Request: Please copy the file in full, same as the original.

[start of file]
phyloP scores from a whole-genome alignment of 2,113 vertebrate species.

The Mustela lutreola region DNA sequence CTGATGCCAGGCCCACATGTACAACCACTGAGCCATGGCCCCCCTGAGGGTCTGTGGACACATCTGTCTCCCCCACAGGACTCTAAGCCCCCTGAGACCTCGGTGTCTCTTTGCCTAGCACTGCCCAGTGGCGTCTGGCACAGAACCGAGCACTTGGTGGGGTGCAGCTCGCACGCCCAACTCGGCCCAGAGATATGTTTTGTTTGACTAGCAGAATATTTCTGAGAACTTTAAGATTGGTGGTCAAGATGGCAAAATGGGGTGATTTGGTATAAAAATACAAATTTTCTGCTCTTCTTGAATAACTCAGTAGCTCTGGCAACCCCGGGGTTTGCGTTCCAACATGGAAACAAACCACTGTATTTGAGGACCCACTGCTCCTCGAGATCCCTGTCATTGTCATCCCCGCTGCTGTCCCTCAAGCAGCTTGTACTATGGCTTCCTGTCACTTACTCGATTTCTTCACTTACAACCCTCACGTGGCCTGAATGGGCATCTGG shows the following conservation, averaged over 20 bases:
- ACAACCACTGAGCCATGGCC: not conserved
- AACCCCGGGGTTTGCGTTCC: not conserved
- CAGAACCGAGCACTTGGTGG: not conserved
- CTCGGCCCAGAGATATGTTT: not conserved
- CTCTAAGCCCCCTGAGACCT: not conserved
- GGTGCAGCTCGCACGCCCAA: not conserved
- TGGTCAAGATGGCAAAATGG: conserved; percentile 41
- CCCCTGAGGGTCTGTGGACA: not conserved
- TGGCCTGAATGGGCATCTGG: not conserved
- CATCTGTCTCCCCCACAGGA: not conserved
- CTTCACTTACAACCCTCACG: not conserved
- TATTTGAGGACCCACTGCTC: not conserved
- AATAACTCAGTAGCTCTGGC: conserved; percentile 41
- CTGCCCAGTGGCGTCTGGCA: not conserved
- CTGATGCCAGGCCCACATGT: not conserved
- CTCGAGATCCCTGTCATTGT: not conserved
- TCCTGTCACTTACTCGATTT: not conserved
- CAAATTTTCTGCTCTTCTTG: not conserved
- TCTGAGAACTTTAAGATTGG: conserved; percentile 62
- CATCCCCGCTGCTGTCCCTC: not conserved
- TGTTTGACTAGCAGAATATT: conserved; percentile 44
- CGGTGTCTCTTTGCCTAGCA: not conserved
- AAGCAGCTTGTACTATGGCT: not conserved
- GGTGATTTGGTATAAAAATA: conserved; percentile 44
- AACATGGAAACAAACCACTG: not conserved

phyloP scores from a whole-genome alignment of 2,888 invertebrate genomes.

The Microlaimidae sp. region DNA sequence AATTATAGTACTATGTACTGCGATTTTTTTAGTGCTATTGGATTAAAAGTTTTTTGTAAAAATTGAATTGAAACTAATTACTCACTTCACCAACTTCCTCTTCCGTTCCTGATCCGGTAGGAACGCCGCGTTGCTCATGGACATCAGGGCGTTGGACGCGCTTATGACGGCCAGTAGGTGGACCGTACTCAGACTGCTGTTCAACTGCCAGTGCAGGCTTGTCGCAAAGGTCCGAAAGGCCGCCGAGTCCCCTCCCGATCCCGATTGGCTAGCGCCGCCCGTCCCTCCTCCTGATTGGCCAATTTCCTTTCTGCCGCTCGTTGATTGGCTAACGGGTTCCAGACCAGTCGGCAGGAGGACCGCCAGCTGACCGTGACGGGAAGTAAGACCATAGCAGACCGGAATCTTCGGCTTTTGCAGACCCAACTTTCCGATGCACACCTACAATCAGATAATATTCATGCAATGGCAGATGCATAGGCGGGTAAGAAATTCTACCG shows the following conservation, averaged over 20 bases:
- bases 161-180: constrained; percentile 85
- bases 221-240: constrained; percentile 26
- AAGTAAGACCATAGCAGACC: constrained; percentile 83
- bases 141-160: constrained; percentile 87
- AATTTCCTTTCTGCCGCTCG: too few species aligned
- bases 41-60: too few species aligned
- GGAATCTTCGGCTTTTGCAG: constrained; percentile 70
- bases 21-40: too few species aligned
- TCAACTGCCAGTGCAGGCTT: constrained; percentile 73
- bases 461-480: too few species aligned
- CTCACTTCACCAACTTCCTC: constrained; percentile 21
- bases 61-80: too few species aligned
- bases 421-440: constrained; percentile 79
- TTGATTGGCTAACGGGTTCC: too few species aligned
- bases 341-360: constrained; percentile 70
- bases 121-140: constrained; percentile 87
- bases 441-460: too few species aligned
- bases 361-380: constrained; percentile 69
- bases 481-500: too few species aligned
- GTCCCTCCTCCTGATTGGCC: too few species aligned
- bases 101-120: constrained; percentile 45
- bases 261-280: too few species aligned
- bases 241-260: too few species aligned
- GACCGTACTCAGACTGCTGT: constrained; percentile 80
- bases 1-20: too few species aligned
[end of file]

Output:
phyloP scores from a whole-genome alignment of 2,113 vertebrate species.

The Mustela lutreola region DNA sequence CTGATGCCAGGCCCACATGTACAACCACTGAGCCATGGCCCCCCTGAGGGTCTGTGGACACATCTGTCTCCCCCACAGGACTCTAAGCCCCCTGAGACCTCGGTGTCTCTTTGCCTAGCACTGCCCAGTGGCGTCTGGCACAGAACCGAGCACTTGGTGGGGTGCAGCTCGCACGCCCAACTCGGCCCAGAGATATGTTTTGTTTGACTAGCAGAATATTTCTGAGAACTTTAAGATTGGTGGTCAAGATGGCAAAATGGGGTGATTTGGTATAAAAATACAAATTTTCTGCTCTTCTTGAATAACTCAGTAGCTCTGGCAACCCCGGGGTTTGCGTTCCAACATGGAAACAAACCACTGTATTTGAGGACCCACTGCTCCTCGAGATCCCTGTCATTGTCATCCCCGCTGCTGTCCCTCAAGCAGCTTGTACTATGGCTTCCTGTCACTTACTCGATTTCTTCACTTACAACCCTCACGTGGCCTGAATGGGCATCTGG shows the following conservation, averaged over 20 bases:
- ACAACCACTGAGCCATGGCC: not conserved
- AACCCCGGGGTTTGCGTTCC: not conserved
- CAGAACCGAGCACTTGGTGG: not conserved
- CTCGGCCCAGAGATATGTTT: not conserved
- CTCTAAGCCCCCTGAGACCT: not conserved
- GGTGCAGCTCGCACGCCCAA: not conserved
- TGGTCAAGATGGCAAAATGG: conserved; percentile 41
- CCCCTGAGGGTCTGTGGACA: not conserved
- TGGCCTGAATGGGCATCTGG: not conserved
- CATCTGTCTCCCCCACAGGA: not conserved
- CTTCACTTACAACCCTCACG: not conserved
- TATTTGAGGACCCACTGCTC: not conserved
- AATAACTCAGTAGCTCTGGC: conserved; percentile 41
- CTGCCCAGTGGCGTCTGGCA: not conserved
- CTGATGCCAGGCCCACATGT: not conserved
- CTCGAGATCCCTGTCATTGT: not conserved
- TCCTGTCACTTACTCGATTT: not conserved
- CAAATTTTCTGCTCTTCTTG: not conserved
- TCTGAGAACTTTAAGATTGG: conserved; percentile 62
- CATCCCCGCTGCTGTCCCTC: not conserved
- TGTTTGACTAGCAGAATATT: conserved; percentile 44
- CGGTGTCTCTTTGCCTAGCA: not conserved
- AAGCAGCTTGTACTATGGCT: not conserved
- GGTGATTTGGTATAAAAATA: conserved; percentile 44
- AACATGGAAACAAACCACTG: not conserved

phyloP scores from a whole-genome alignment of 2,888 invertebrate genomes.

The Microlaimidae sp. region DNA sequence AATTATAGTACTATGTACTGCGATTTTTTTAGTGCTATTGGATTAAAAGTTTTTTGTAAAAATTGAATTGAAACTAATTACTCACTTCACCAACTTCCTCTTCCGTTCCTGATCCGGTAGGAACGCCGCGTTGCTCATGGACATCAGGGCGTTGGACGCGCTTATGACGGCCAGTAGGTGGACCGTACTCAGACTGCTGTTCAACTGCCAGTGCAGGCTTGTCGCAAAGGTCCGAAAGGCCGCCGAGTCCCCTCCCGATCCCGATTGGCTAGCGCCGCCCGTCCCTCCTCCTGATTGGCCAATTTCCTTTCTGCCGCTCGTTGATTGGCTAACGGGTTCCAGACCAGTCGGCAGGAGGACCGCCAGCTGACCGTGACGGGAAGTAAGACCATAGCAGACCGGAATCTTCGGCTTTTGCAGACCCAACTTTCCGATGCACACCTACAATCAGATAATATTCATGCAATGGCAGATGCATAGGCGGGTAAGAAATTCTACCG shows the following conservation, averaged over 20 bases:
- bases 161-180: constrained; percentile 85
- bases 221-240: constrained; percentile 26
- AAGTAAGACCATAGCAGACC: constrained; percentile 83
- bases 141-160: constrained; percentile 87
- AATTTCCTTTCTGCCGCTCG: too few species aligned
- bases 41-60: too few species aligned
- GGAATCTTCGGCTTTTGCAG: constrained; percentile 70
- bases 21-40: too few species aligned
- TCAACTGCCAGTGCAGGCTT: constrained; percentile 73
- bases 461-480: too few species aligned
- CTCACTTCACCAACTTCCTC: constrained; percentile 21
- bases 61-80: too few species aligned
- bases 421-440: constrained; percentile 79
- TTGATTGGCTAACGGGTTCC: too few species aligned
- bases 341-360: constrained; percentile 70
- bases 121-140: constrained; percentile 87
- bases 441-460: too few species aligned
- bases 361-380: constrained; percentile 69
- bases 481-500: too few species aligned
- GTCCCTCCTCCTGATTGGCC: too few species aligned
- bases 101-120: constrained; percentile 45
- bases 261-280: too few species aligned
- bases 241-260: too few species aligned
- GACCGTACTCAGACTGCTGT: constrained; percentile 80
- bases 1-20: too few species aligned